Climate debate

Last Tuesday I went along to the “Supper club” event, where the topic was why some environmentalists seem to enjoy pessimism, and the similarities between some AGW-alarmists and religious fanatics. As was the intention for the Supper club, there was not agreement, and we all had a good time telling each other how wrong we all were.

The presentation was given by Paul Comrie-Thomsons (from ABC’s counterpoint) and afterwards he mentioned to me a website that would be of interest to people who want to follow the climate debate — Climate Debate Daily.

I quickly followed a random link, and found the website of Climate Skeptic. In one of the discussions, and AGW-proponent asked a few questions which sparked a less-than-friendly response from another commentator. The author (Stevo) then politely responded to the original questions and asked the other commentator to be more polite. Bravo! There is so little reasoned and polite debate about this issue that it’s nice to find a place for friendly discussion.

The consequence was that the questioner ended up taking the skeptical argument more seriously.

6 thoughts on “Climate debate

  1. Climate Skeptic seems like a reasonable site.

    I really liked this article:-

    http://www.climate-skeptic.com/2008/06/gret-moments-in.html

    What it does is looks at predictions made by a prominant climate model from 20 years ago and examines how accurate or inaccurate that model has proven to be. Not very accurate according to the article. Now of course we could argue that climatology has learnt a lot in 20 years and our models today are far more accurate. However only time can allow us to validate that claim. I’ll respect a model when I see it consistently predict the future with a high degree of fidelity, not when I see it successfully model past data. If it can do the latter then it is worth a look but no more than that. Only when a model makes successful predictions of the future, the future that comes after the formulation of the model, can we say it is representative of reality. And even then representative is qualify by the old adage that “the map is not the terrain”.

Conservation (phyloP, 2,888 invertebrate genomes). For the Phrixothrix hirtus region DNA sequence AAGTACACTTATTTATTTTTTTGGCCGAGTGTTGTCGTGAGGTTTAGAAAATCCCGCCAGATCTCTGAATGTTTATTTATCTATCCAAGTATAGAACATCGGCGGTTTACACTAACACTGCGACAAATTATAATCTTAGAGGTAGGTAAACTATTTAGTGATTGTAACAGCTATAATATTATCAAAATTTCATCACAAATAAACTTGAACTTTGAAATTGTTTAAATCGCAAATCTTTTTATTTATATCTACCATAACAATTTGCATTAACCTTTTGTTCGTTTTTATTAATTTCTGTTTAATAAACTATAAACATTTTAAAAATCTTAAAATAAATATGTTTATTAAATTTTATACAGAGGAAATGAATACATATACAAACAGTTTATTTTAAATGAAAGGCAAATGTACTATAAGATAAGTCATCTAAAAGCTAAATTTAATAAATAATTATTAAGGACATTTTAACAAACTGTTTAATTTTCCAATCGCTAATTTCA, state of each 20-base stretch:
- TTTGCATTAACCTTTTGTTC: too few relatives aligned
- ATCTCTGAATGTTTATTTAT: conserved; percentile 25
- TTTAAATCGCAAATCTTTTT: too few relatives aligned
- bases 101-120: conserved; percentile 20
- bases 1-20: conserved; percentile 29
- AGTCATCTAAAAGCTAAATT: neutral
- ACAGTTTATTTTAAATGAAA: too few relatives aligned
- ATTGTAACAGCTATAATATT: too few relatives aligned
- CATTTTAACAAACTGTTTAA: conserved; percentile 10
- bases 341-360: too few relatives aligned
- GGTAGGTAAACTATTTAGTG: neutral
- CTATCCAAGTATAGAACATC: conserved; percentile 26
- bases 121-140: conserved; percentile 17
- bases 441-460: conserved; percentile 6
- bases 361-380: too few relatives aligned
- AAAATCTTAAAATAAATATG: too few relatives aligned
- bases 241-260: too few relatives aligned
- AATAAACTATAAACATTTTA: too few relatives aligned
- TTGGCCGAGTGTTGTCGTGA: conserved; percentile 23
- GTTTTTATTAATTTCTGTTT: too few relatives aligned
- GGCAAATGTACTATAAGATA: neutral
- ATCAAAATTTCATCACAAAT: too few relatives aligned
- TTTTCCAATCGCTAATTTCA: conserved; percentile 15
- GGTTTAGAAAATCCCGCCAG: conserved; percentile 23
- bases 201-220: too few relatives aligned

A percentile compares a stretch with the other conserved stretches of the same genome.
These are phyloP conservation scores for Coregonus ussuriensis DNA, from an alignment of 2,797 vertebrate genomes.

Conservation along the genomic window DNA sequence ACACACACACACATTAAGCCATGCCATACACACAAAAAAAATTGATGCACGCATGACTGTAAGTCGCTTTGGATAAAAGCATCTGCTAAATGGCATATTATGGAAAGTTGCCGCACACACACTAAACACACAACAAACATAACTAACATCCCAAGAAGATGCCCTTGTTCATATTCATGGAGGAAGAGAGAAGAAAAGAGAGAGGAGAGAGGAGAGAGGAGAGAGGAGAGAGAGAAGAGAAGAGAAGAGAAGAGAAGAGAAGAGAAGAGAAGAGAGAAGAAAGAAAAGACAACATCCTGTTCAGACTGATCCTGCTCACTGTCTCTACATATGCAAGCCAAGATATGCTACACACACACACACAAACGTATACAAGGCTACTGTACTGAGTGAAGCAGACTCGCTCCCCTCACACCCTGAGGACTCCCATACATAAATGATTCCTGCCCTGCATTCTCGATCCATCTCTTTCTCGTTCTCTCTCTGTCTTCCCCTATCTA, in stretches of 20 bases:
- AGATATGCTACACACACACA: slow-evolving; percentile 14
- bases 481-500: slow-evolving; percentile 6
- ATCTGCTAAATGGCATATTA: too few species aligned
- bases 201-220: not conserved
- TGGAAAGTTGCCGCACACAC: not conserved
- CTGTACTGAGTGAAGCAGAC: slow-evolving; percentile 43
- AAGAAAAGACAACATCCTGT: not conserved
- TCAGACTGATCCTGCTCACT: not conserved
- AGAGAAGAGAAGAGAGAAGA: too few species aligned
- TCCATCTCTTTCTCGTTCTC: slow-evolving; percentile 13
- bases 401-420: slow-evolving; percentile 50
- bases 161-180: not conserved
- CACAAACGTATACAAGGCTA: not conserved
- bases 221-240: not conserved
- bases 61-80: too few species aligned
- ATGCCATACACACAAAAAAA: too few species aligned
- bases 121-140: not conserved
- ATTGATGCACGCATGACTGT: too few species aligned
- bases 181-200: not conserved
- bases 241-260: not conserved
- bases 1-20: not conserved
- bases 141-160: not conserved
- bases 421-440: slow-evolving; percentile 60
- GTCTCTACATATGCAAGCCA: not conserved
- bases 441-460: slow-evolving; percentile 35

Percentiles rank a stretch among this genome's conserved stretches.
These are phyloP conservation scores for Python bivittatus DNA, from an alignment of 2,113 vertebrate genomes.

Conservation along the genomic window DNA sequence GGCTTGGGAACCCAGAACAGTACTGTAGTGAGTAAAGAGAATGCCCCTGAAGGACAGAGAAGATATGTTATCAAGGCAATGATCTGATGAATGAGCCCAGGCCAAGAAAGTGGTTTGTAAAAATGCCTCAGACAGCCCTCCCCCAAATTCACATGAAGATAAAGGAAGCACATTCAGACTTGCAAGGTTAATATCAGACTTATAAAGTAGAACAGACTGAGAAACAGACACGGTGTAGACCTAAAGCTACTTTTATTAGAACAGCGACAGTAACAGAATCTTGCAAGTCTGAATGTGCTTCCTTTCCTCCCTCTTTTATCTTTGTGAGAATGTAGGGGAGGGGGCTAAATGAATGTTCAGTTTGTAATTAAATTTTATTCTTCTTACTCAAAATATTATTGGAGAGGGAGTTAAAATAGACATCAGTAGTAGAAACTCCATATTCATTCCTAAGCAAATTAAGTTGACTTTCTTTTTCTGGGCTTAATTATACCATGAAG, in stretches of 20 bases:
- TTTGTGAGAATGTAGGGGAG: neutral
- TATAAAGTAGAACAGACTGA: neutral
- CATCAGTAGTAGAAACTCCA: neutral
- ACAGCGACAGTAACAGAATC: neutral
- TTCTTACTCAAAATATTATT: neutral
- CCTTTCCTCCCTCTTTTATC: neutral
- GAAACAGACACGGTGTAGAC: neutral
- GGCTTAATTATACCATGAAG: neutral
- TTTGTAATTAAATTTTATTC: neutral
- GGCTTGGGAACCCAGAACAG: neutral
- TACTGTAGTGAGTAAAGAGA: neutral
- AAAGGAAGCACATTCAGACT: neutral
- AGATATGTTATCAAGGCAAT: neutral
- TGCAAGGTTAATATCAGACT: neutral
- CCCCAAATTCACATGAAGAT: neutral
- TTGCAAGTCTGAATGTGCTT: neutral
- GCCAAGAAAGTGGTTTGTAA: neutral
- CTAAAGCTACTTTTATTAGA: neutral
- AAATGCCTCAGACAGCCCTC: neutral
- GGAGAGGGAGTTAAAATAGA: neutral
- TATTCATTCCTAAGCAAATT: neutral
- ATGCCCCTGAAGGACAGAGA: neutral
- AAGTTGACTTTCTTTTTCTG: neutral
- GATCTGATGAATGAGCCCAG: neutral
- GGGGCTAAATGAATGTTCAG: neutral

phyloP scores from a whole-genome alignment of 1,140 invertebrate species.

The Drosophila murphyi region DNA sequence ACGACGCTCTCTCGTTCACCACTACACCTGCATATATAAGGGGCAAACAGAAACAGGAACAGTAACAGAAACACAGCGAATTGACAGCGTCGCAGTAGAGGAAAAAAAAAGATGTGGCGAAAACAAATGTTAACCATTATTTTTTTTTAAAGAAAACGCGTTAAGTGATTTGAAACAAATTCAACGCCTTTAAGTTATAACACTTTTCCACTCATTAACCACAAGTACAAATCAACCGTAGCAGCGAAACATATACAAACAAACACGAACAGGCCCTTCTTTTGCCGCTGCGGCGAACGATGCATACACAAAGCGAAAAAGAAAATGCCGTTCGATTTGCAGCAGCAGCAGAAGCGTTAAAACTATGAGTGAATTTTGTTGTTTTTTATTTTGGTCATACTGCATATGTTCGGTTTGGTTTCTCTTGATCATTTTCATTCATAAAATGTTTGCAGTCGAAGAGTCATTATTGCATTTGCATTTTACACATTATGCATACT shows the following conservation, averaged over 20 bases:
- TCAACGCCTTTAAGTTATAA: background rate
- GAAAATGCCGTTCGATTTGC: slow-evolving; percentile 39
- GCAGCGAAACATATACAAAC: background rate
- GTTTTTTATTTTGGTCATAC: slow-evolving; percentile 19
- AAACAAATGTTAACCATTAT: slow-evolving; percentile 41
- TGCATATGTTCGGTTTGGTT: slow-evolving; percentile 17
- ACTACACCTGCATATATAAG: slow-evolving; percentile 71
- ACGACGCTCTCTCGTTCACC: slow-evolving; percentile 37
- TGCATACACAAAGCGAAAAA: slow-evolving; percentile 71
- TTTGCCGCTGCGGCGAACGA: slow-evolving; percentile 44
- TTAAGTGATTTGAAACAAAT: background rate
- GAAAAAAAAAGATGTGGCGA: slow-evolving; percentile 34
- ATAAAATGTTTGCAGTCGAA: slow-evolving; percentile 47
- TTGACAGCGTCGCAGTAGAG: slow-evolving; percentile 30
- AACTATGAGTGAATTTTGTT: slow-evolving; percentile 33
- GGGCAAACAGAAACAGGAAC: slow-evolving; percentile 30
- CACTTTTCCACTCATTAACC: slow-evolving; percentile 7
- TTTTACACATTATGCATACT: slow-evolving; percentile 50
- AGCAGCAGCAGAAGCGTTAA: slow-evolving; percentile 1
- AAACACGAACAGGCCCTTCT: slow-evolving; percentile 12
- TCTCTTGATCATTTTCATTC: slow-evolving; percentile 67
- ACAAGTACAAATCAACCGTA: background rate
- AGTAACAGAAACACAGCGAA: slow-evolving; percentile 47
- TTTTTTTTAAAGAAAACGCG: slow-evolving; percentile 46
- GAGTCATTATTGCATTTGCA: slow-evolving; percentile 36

2. Wow Temujin –

    Frank Furedi is no small beans as a challenging speaker.

    I think you are telling us this get together happens in Sydney, but not sure if this is an open or closed event ? The piccies suggest a squeezy table at least ??

    And delighted to see your report that a ‘turn the other cheek’ response turned down some potential heat in a climate debate ( any site ) blogwar. No pun intended.

    I harbour grave personal concerns abut the lack of civility shown by some in the blogosphere.

    Any more clues about ‘Supper Club’ ?

    Thanks
    Kev

  3. What it does is looks at predictions made by a prominant climate model from 20 years ago and examines how accurate or inaccurate that model has proven to be. Not very accurate according to the article. Now of course we could argue that climatology has learnt a lot in 20 years and our models today are far more accurate. However only time can allow us to validate that claim.

    Another interpretation would be that the author is trying to pull the wool over your eyes.

    The climate model is predicting global surface temperatures, whereas the red lines are from tropospheric temperatures. Apples and oranges.

    Climate skeptic or dishonest pseudoscientist?

  4. What’s your interpretation, Ken? And why do you immediately assume someone is pulling the wool over our eyes.

    Not for nothing, but you really show the intolerance exhibited by religious freakouts over this issue. Don’t be sacred, Ken. .7 degrees of warming over 100 years is not the end of times.

    The cooling since 2002 out make you break out in a rhapsodical Gregorian chant of some sort…. er well maybe a rap in this day and age.

  5. Kev —

    The Supper Club’s not a closed event at all. We’re more than happy to welcome new people into the argument – and the more argumentative they are, the better.

    We try to keep each individual event relatively small and casual to facilitate real interactions and conversation, but the Furedi event isn’t at capacity yet, so if you’d like to come along, you can email us at thoughtbroker@gmail.com.

    Look forward to hearing from you,

    Parnell

Comments are closed.